Pre-purchasing Equipment for Schedule Certainty: During Design Development in February 2020, Consigli and designer HDR proactively mapped out decision deadlines for material purchasing, advising on workarounds wherever possible. This is a risk management strategy that Consigli employs on all projects, but it proved critically important and timely at DHMC as COVID hit.
As the world was facing unprecedented uncertainty in early 2020, Consigli’s DHMC team was preparing to break ground on the long-awaited (and much needed) Inpatient Tower. Instead, their focus shifted toward forecasting looming material shortages, supply chain issues, border shutdowns, and astronomical price increases.
“From the beginning of the project, well before COVID was ever heard of, we planned this project to be as schedule and labor-resilient as possible…and then the pandemic really stress-tested that approach,” said Consigli Director of Pre-fabrication Bill Seery.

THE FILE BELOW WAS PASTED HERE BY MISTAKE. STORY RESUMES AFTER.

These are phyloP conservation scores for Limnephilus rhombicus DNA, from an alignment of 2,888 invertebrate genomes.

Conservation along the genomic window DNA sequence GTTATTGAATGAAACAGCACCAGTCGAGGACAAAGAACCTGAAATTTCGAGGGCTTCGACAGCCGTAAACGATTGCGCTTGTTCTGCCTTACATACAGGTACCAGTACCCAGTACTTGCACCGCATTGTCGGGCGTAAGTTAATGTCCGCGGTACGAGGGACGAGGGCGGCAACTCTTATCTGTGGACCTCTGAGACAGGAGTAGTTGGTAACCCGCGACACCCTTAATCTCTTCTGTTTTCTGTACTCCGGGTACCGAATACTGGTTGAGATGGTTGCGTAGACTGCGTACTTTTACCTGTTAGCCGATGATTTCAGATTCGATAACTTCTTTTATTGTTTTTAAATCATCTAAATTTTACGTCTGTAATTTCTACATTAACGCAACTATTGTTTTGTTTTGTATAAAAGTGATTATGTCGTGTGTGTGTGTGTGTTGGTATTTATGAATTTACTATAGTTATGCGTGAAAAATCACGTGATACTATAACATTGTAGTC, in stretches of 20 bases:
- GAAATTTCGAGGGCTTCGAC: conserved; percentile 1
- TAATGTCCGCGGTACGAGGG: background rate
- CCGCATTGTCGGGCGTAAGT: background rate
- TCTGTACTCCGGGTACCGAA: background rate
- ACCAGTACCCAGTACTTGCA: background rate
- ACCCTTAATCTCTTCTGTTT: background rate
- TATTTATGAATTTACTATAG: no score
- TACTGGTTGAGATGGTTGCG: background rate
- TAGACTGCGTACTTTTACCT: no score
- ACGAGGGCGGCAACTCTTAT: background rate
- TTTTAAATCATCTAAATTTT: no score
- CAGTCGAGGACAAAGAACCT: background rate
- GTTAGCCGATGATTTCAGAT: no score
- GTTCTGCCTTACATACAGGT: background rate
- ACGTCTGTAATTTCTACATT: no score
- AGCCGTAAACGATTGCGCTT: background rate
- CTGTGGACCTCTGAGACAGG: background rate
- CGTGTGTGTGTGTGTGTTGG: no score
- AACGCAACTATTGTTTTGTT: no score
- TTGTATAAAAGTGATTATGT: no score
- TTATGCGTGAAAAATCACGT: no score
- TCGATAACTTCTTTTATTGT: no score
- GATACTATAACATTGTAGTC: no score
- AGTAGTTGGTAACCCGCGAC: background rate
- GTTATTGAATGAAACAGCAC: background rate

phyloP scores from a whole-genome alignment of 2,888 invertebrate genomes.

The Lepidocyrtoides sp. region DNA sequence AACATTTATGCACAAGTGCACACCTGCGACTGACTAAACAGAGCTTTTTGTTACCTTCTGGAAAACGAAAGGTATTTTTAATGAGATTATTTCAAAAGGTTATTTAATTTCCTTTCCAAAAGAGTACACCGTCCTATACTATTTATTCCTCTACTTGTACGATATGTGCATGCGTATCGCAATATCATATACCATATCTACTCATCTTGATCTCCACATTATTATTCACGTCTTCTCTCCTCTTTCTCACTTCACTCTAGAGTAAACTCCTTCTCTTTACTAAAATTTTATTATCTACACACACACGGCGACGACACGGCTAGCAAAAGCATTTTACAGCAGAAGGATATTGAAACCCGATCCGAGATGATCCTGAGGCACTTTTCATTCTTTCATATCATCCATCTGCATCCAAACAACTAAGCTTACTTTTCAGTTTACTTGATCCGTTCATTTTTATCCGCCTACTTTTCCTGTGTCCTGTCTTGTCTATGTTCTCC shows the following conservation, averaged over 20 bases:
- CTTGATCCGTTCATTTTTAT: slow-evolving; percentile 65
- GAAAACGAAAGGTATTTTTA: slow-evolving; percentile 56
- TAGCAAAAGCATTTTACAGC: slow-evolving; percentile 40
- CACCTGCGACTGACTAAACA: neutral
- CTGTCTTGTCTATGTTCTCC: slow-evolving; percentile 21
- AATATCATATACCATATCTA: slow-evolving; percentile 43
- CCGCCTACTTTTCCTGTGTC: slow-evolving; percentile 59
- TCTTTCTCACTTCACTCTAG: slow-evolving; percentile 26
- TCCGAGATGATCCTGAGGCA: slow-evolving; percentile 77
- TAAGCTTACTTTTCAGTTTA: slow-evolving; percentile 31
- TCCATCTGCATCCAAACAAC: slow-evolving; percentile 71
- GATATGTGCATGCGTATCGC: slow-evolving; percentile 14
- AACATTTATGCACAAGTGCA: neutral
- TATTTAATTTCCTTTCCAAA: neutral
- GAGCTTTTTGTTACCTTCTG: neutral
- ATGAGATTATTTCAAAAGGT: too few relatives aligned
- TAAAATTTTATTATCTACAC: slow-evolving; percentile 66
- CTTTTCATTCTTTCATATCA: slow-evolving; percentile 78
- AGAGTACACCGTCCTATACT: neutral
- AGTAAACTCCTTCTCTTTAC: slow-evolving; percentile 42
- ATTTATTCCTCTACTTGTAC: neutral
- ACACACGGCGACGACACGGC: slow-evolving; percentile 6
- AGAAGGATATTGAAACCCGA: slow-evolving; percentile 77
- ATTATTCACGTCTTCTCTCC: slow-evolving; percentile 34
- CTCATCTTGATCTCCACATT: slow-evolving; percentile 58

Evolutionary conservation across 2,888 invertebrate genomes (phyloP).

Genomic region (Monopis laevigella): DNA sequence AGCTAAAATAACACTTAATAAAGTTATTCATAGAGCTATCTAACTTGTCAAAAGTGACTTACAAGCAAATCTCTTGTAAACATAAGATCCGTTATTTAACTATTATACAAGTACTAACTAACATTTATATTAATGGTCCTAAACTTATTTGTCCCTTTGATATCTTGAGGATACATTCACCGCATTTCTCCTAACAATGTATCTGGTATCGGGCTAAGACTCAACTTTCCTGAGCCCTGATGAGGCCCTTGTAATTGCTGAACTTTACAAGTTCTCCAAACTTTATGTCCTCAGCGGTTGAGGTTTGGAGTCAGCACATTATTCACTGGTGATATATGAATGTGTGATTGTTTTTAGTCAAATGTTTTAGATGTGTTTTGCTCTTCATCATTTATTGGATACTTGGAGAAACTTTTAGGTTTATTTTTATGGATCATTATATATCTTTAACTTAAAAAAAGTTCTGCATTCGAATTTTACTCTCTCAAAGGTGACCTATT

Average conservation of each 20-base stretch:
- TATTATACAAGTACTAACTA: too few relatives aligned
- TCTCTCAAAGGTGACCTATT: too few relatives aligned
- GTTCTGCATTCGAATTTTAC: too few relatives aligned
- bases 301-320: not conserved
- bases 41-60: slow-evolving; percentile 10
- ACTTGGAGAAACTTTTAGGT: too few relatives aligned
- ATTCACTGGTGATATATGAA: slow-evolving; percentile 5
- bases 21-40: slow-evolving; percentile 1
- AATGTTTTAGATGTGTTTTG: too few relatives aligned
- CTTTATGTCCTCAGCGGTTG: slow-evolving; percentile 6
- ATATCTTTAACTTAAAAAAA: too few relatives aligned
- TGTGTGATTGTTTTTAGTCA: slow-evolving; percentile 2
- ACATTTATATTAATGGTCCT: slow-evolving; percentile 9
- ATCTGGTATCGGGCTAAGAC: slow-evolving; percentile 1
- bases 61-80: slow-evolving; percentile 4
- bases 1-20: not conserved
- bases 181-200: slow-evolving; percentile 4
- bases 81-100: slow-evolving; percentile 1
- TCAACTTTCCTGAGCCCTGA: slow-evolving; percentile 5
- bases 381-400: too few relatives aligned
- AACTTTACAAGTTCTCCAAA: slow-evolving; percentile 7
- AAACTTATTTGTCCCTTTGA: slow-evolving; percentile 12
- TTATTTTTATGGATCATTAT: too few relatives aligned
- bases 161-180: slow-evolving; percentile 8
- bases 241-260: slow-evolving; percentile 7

Consigli secured steel prices before costs skyrocketed and bought from a New Hampshire-based steel mill to avoid potential U.S./Canada border issues. All M/E/P equipment was pre-purchased, locking in early pricing to avoid escalation and circumnavigating long equipment lead times, getting materials to New Hampshire well before they were needed.
It also provided other benefits, like allowing the M/E/P equipment to be designed into the building, and all structural slab requirements and electrical could be fully coordinated in advance, eliminating clashes and field re-work.